Skip to main content
film review

A psychological thriller with a talented cast, including Quebec wunderkind director-actor Xavier Dolan.Sébastien Raymond

A theatre production stretched to fit on a movie screen, Elephant Song is a humdrum psychological thriller.

But it's a good workout for a talented cast, including Quebec wunderkind director-actor Xavier Dolan as Michael, a game-playing psychiatric patient in a battle of wits with Dr. Green, a troubled shrink played by Bruce Greenwood. (The title refers to Michael's obsession with elephants, one of several elements that suggest the influence of Peter Shaffer's Equus.)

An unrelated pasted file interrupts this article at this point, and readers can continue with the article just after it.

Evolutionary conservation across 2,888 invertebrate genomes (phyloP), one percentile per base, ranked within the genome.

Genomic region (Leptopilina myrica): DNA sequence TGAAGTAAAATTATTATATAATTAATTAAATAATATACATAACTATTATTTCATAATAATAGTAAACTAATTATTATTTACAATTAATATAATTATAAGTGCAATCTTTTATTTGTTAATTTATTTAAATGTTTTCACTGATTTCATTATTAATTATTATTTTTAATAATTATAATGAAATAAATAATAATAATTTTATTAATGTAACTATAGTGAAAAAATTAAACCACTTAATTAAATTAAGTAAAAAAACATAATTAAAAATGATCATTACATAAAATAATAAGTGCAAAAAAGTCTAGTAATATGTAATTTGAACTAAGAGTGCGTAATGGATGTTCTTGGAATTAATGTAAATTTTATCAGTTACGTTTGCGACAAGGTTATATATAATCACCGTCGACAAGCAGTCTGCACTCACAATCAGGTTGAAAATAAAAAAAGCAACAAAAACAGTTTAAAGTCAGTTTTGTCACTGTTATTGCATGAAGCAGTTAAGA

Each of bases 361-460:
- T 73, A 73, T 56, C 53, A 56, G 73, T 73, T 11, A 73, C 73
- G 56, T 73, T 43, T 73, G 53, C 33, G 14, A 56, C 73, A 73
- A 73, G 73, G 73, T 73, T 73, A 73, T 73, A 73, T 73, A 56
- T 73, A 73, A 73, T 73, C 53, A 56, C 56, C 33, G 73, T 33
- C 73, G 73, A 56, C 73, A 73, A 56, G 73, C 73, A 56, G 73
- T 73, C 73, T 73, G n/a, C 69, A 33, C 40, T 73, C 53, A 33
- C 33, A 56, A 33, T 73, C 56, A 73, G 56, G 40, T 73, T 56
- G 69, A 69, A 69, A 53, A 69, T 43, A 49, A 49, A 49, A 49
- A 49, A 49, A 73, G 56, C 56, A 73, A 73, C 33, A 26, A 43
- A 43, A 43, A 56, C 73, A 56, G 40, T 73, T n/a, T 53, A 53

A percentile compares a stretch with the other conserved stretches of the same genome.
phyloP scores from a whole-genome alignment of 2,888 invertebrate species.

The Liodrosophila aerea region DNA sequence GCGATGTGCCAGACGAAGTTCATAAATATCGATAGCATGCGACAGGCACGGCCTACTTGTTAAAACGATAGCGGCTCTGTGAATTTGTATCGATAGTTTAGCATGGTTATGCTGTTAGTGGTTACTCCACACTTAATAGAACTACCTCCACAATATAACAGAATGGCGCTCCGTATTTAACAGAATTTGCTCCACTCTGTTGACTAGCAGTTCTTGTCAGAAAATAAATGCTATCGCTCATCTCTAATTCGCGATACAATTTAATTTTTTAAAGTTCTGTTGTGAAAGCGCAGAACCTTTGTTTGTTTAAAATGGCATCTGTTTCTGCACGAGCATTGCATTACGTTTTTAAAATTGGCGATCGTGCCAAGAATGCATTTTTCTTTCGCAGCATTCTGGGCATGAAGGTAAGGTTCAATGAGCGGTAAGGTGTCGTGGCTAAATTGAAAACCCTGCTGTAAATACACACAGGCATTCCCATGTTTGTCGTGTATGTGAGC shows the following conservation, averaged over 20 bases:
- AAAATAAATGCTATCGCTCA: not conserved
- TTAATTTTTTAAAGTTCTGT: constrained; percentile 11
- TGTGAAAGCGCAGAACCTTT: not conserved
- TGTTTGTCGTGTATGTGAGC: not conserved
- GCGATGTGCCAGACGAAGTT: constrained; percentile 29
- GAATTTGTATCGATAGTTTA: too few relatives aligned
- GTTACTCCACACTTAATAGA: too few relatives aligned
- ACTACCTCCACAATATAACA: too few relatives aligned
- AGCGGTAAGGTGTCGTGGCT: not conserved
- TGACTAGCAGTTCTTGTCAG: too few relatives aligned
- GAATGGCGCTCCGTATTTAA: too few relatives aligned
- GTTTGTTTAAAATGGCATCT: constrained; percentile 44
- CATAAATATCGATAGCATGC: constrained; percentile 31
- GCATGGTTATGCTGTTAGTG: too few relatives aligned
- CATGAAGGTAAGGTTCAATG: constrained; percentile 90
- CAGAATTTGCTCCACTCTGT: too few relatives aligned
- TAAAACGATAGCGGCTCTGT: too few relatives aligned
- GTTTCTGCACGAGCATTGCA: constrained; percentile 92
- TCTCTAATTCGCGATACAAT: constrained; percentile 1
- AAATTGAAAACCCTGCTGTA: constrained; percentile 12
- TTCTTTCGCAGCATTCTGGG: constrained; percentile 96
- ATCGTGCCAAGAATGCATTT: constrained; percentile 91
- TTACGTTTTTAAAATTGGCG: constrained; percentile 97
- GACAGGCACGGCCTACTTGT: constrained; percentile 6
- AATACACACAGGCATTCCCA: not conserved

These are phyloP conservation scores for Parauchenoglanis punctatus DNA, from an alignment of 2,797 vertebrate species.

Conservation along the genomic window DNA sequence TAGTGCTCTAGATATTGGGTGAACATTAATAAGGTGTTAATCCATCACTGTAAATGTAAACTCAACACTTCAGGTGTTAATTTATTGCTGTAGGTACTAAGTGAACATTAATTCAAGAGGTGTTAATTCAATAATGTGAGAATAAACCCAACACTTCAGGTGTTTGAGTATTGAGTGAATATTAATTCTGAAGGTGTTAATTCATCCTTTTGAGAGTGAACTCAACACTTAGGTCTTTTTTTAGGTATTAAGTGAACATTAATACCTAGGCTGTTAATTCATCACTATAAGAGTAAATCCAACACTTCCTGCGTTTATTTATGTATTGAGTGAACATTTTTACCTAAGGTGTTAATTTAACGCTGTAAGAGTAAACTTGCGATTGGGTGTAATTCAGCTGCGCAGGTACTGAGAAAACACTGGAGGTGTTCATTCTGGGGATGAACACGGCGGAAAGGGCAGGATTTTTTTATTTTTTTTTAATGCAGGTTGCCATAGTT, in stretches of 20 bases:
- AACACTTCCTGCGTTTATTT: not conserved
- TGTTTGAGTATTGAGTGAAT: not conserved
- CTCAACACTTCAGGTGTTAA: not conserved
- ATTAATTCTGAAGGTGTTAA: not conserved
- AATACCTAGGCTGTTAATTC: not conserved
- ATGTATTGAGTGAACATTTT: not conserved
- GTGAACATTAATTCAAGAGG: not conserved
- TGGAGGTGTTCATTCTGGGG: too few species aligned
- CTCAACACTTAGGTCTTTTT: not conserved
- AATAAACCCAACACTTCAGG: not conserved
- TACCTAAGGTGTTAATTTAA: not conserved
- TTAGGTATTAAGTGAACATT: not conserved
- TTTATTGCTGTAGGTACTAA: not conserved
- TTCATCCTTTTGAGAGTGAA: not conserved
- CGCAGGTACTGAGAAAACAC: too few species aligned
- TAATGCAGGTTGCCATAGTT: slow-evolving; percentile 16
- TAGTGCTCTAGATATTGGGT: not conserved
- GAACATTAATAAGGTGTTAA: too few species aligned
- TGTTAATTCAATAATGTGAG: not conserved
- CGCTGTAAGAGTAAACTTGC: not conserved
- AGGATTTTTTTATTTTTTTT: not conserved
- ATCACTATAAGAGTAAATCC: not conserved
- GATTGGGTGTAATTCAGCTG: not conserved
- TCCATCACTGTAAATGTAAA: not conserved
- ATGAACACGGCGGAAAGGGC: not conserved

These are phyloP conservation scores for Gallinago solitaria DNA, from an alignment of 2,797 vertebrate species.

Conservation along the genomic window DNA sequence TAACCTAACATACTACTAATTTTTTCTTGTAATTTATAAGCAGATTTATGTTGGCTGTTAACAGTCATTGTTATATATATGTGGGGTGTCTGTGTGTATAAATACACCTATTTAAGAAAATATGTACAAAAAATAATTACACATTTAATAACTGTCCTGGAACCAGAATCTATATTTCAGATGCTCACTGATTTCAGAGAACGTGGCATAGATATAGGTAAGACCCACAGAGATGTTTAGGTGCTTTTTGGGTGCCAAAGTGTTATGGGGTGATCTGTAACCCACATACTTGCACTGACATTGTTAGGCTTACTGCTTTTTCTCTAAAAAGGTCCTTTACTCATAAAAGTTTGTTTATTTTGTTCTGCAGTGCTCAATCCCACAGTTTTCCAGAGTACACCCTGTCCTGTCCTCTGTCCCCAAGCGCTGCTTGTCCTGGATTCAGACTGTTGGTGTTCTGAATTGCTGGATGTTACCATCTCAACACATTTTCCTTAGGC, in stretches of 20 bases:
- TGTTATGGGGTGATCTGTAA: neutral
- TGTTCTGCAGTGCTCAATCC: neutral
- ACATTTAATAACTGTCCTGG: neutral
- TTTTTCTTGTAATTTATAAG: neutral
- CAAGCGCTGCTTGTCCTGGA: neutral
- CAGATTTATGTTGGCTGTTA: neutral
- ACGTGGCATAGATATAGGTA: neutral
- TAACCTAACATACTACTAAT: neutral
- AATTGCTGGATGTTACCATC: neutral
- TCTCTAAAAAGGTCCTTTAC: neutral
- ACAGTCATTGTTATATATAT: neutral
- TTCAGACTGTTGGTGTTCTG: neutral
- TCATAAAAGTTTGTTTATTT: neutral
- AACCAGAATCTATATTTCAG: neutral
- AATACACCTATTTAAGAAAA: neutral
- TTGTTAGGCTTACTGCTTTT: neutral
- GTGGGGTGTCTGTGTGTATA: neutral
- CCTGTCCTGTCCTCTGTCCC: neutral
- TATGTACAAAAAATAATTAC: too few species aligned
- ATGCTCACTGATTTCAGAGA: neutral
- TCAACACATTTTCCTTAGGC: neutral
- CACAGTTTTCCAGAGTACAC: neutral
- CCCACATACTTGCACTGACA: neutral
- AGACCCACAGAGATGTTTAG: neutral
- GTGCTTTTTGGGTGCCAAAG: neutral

Director Charles Binamé (Séraphin: Heart of Stone) brings a pleasingly muted cinematography and meticulous mid-sixties institutional design to Nicolas Billon's 2004 play, but otherwise conforms to its stage-bound roots.

The main action takes place over one afternoon, following the abrupt disappearance of a psychiatrist, Dr. Lawrence (Colm Feore), who was last seen by Michael. As chief of staff, and non-practising psychiatrist, Dr. Green decides to investigate rather than call the police, on the shaky justification that the hospital can't afford a scandal.

Minutes into an interview, it becomes obvious Michael knows a great deal more about Dr. Green's tragic history than the doctor knows about the patient. Green and nurse Peterson (Catherine Keener) negotiate the quick emotional shifts expertly, and Dolan is entirely credible as a smug, mommy-obsessed (again?) arch manipulator with deep psychic wounds.